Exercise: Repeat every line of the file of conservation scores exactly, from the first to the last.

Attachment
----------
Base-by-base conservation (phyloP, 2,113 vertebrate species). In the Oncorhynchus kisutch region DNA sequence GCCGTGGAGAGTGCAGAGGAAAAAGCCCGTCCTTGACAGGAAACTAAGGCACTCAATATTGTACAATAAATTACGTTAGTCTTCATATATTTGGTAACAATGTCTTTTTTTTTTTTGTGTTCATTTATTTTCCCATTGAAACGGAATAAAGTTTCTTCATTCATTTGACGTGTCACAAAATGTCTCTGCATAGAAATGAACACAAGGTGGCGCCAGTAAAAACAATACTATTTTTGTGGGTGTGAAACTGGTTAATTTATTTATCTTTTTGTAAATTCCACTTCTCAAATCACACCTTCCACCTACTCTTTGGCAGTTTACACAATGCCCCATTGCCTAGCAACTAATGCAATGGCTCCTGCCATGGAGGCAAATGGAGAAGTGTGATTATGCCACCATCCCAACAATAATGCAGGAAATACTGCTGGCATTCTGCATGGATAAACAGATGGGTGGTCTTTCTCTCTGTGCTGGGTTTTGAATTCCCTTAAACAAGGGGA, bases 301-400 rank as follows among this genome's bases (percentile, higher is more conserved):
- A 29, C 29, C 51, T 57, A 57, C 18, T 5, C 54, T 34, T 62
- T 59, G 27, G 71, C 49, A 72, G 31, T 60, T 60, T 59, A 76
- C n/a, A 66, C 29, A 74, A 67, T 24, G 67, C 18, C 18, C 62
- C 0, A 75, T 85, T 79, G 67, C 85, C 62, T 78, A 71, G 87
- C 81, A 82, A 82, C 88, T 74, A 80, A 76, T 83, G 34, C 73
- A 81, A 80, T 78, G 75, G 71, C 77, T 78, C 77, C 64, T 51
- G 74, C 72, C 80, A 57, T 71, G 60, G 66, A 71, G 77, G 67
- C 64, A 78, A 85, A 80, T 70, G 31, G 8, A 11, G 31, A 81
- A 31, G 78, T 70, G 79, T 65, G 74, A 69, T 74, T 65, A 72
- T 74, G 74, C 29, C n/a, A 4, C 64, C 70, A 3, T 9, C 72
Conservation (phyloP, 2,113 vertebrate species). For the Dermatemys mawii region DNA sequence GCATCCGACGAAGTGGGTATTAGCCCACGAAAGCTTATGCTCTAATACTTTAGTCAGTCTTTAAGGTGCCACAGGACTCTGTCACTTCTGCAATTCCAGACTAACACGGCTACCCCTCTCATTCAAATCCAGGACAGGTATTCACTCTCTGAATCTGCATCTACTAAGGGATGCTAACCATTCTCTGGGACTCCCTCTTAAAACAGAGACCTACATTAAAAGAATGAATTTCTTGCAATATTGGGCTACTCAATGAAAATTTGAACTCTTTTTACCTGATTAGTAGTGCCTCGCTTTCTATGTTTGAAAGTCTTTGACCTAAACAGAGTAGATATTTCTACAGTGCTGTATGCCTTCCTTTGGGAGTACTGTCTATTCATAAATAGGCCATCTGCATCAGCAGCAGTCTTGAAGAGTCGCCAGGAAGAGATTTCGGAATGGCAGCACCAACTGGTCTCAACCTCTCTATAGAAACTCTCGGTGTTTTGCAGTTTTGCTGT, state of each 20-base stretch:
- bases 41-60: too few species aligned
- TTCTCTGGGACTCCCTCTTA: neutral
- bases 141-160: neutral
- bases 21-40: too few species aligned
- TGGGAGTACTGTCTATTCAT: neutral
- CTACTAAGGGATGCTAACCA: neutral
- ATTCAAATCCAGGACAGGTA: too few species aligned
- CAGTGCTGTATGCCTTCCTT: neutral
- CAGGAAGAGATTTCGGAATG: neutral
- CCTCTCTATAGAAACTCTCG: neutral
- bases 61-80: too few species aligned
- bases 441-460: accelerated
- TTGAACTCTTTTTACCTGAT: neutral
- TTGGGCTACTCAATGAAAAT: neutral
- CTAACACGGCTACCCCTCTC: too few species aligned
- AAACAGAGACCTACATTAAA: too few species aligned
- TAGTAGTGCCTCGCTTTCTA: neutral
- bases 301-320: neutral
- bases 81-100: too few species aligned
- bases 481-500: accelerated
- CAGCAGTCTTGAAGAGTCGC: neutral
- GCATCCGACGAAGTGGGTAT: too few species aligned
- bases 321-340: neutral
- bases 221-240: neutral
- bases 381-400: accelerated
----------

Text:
Base-by-base conservation (phyloP, 2,113 vertebrate species). In the Oncorhynchus kisutch region DNA sequence GCCGTGGAGAGTGCAGAGGAAAAAGCCCGTCCTTGACAGGAAACTAAGGCACTCAATATTGTACAATAAATTACGTTAGTCTTCATATATTTGGTAACAATGTCTTTTTTTTTTTTGTGTTCATTTATTTTCCCATTGAAACGGAATAAAGTTTCTTCATTCATTTGACGTGTCACAAAATGTCTCTGCATAGAAATGAACACAAGGTGGCGCCAGTAAAAACAATACTATTTTTGTGGGTGTGAAACTGGTTAATTTATTTATCTTTTTGTAAATTCCACTTCTCAAATCACACCTTCCACCTACTCTTTGGCAGTTTACACAATGCCCCATTGCCTAGCAACTAATGCAATGGCTCCTGCCATGGAGGCAAATGGAGAAGTGTGATTATGCCACCATCCCAACAATAATGCAGGAAATACTGCTGGCATTCTGCATGGATAAACAGATGGGTGGTCTTTCTCTCTGTGCTGGGTTTTGAATTCCCTTAAACAAGGGGA, bases 301-400 rank as follows among this genome's bases (percentile, higher is more conserved):
- A 29, C 29, C 51, T 57, A 57, C 18, T 5, C 54, T 34, T 62
- T 59, G 27, G 71, C 49, A 72, G 31, T 60, T 60, T 59, A 76
- C n/a, A 66, C 29, A 74, A 67, T 24, G 67, C 18, C 18, C 62
- C 0, A 75, T 85, T 79, G 67, C 85, C 62, T 78, A 71, G 87
- C 81, A 82, A 82, C 88, T 74, A 80, A 76, T 83, G 34, C 73
- A 81, A 80, T 78, G 75, G 71, C 77, T 78, C 77, C 64, T 51
- G 74, C 72, C 80, A 57, T 71, G 60, G 66, A 71, G 77, G 67
- C 64, A 78, A 85, A 80, T 70, G 31, G 8, A 11, G 31, A 81
- A 31, G 78, T 70, G 79, T 65, G 74, A 69, T 74, T 65, A 72
- T 74, G 74, C 29, C n/a, A 4, C 64, C 70, A 3, T 9, C 72
Conservation (phyloP, 2,113 vertebrate species). For the Dermatemys mawii region DNA sequence GCATCCGACGAAGTGGGTATTAGCCCACGAAAGCTTATGCTCTAATACTTTAGTCAGTCTTTAAGGTGCCACAGGACTCTGTCACTTCTGCAATTCCAGACTAACACGGCTACCCCTCTCATTCAAATCCAGGACAGGTATTCACTCTCTGAATCTGCATCTACTAAGGGATGCTAACCATTCTCTGGGACTCCCTCTTAAAACAGAGACCTACATTAAAAGAATGAATTTCTTGCAATATTGGGCTACTCAATGAAAATTTGAACTCTTTTTACCTGATTAGTAGTGCCTCGCTTTCTATGTTTGAAAGTCTTTGACCTAAACAGAGTAGATATTTCTACAGTGCTGTATGCCTTCCTTTGGGAGTACTGTCTATTCATAAATAGGCCATCTGCATCAGCAGCAGTCTTGAAGAGTCGCCAGGAAGAGATTTCGGAATGGCAGCACCAACTGGTCTCAACCTCTCTATAGAAACTCTCGGTGTTTTGCAGTTTTGCTGT, state of each 20-base stretch:
- bases 41-60: too few species aligned
- TTCTCTGGGACTCCCTCTTA: neutral
- bases 141-160: neutral
- bases 21-40: too few species aligned
- TGGGAGTACTGTCTATTCAT: neutral
- CTACTAAGGGATGCTAACCA: neutral
- ATTCAAATCCAGGACAGGTA: too few species aligned
- CAGTGCTGTATGCCTTCCTT: neutral
- CAGGAAGAGATTTCGGAATG: neutral
- CCTCTCTATAGAAACTCTCG: neutral
- bases 61-80: too few species aligned
- bases 441-460: accelerated
- TTGAACTCTTTTTACCTGAT: neutral
- TTGGGCTACTCAATGAAAAT: neutral
- CTAACACGGCTACCCCTCTC: too few species aligned
- AAACAGAGACCTACATTAAA: too few species aligned
- TAGTAGTGCCTCGCTTTCTA: neutral
- bases 301-320: neutral
- bases 81-100: too few species aligned
- bases 481-500: accelerated
- CAGCAGTCTTGAAGAGTCGC: neutral
- GCATCCGACGAAGTGGGTAT: too few species aligned
- bases 321-340: neutral
- bases 221-240: neutral
- bases 381-400: accelerated